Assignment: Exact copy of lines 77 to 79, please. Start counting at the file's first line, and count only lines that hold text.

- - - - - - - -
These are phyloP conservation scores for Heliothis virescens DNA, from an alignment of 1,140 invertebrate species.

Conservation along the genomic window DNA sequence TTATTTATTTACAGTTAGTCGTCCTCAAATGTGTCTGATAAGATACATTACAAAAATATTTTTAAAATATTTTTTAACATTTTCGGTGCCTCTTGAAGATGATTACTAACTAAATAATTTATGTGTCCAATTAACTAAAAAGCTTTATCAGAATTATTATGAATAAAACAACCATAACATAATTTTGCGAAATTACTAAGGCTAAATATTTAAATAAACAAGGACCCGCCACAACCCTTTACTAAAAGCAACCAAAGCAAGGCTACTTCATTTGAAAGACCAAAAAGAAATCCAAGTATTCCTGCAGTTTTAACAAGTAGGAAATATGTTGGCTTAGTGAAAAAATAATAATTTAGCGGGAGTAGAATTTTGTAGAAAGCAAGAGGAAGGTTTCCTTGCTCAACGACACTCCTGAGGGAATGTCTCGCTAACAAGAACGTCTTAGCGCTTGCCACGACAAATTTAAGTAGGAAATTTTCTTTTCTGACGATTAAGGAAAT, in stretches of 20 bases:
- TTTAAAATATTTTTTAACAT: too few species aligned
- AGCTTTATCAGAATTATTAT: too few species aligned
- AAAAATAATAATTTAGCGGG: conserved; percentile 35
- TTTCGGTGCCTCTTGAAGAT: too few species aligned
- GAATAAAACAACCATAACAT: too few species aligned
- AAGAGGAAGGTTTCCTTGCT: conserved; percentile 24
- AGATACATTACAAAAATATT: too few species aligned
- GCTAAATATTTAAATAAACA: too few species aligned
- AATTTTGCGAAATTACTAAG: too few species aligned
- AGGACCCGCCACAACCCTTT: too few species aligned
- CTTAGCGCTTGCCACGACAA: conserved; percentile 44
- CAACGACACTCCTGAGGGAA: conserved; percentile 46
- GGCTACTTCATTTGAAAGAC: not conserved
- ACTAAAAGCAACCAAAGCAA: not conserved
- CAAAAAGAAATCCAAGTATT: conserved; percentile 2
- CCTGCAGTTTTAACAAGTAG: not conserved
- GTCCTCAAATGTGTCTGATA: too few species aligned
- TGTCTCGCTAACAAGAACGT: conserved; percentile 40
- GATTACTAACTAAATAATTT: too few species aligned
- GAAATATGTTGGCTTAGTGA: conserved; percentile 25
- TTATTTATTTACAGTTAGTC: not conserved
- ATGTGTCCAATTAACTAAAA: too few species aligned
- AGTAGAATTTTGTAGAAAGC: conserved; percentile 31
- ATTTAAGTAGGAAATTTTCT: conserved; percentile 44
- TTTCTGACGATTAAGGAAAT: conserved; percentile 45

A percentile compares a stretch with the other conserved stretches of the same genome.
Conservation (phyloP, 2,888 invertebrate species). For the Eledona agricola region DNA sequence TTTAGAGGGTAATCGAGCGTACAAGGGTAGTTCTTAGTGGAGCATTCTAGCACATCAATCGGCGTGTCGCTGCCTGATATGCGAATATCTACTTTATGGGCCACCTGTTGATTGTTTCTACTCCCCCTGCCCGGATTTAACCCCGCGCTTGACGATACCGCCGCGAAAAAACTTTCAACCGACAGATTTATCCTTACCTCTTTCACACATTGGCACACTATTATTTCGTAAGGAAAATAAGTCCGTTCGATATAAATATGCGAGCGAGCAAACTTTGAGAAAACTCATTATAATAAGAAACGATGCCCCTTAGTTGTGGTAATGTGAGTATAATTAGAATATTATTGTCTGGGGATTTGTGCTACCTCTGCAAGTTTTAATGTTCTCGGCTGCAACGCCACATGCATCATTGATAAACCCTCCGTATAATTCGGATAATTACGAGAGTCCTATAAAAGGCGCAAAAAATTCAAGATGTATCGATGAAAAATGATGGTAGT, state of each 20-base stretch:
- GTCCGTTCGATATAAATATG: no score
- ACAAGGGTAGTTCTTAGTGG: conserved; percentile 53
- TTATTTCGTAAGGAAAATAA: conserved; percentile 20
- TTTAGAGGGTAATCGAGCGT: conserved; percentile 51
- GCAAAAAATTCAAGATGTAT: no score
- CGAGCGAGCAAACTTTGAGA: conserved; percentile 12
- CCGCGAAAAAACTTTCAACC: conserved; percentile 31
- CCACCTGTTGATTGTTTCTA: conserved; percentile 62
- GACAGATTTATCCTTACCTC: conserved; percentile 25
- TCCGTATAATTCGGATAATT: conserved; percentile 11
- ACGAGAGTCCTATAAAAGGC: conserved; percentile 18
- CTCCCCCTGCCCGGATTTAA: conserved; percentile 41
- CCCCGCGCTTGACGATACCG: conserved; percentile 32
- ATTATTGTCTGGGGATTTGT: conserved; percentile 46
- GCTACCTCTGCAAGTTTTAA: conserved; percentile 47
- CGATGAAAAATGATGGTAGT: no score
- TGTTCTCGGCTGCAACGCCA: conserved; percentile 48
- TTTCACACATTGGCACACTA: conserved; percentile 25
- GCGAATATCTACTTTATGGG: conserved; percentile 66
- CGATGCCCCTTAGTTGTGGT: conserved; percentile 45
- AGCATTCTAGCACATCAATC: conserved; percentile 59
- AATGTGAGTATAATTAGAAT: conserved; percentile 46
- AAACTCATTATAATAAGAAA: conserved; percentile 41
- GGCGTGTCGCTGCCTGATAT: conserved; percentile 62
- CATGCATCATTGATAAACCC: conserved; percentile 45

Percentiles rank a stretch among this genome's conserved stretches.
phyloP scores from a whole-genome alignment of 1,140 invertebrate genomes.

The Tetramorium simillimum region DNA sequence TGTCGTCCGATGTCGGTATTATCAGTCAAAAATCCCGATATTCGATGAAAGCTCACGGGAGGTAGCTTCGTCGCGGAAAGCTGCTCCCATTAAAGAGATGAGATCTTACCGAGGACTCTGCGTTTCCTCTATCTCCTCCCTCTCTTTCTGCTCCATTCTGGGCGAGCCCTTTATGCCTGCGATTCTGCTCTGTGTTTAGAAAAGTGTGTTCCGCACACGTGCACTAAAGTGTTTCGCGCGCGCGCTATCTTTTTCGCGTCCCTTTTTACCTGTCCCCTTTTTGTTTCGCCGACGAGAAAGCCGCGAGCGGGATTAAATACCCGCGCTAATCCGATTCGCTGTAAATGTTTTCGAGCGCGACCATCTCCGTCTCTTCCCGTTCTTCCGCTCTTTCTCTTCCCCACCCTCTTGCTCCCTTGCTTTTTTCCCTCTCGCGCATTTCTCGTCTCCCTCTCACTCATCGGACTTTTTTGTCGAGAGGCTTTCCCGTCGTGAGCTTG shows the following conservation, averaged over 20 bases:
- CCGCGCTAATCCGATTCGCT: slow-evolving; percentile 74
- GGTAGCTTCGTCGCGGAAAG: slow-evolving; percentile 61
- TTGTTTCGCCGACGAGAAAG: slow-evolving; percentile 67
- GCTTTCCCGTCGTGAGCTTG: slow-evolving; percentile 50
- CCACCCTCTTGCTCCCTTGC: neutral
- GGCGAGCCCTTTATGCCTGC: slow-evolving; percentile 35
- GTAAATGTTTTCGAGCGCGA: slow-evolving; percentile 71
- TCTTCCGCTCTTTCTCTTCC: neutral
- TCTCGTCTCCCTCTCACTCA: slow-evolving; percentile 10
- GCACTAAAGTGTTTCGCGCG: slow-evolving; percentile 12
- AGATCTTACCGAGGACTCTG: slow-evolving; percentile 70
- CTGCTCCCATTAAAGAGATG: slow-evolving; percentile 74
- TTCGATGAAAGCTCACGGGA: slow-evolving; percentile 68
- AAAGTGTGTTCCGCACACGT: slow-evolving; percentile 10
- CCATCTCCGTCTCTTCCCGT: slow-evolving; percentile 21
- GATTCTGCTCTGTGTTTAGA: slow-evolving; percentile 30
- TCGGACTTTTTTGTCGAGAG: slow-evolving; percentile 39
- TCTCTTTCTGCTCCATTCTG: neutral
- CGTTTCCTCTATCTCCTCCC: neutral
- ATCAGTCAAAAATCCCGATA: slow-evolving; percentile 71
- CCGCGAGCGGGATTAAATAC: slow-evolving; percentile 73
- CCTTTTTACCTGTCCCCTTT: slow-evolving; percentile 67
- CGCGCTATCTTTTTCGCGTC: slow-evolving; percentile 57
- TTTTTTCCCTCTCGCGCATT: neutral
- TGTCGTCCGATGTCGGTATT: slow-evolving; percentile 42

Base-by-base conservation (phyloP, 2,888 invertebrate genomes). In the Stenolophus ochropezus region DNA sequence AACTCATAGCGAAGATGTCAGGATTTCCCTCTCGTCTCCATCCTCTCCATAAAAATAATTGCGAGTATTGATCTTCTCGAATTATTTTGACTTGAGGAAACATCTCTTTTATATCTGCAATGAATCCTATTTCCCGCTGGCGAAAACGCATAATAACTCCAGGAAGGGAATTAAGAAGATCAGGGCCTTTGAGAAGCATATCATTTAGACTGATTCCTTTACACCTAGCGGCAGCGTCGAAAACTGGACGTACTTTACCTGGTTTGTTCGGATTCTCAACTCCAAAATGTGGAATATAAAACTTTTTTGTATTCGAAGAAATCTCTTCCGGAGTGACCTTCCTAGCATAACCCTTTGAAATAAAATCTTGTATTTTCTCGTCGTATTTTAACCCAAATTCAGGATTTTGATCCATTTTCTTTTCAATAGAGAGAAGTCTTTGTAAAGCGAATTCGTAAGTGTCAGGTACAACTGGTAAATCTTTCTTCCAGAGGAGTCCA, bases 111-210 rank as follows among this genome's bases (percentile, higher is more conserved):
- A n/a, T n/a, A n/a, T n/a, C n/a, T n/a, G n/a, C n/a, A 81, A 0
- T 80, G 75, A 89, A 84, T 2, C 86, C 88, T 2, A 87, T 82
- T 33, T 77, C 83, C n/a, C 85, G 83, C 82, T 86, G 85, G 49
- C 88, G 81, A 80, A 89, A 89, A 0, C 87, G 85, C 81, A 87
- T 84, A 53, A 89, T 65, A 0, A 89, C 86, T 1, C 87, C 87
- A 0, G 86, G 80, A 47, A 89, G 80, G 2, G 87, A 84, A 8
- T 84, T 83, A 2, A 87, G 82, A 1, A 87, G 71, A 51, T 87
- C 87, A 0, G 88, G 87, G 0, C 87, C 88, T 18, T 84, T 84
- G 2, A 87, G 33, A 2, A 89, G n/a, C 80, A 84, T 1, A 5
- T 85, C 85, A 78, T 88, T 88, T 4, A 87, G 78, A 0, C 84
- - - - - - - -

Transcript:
- ATCAGTCAAAAATCCCGATA: slow-evolving; percentile 71
- CCGCGAGCGGGATTAAATAC: slow-evolving; percentile 73
- CCTTTTTACCTGTCCCCTTT: slow-evolving; percentile 67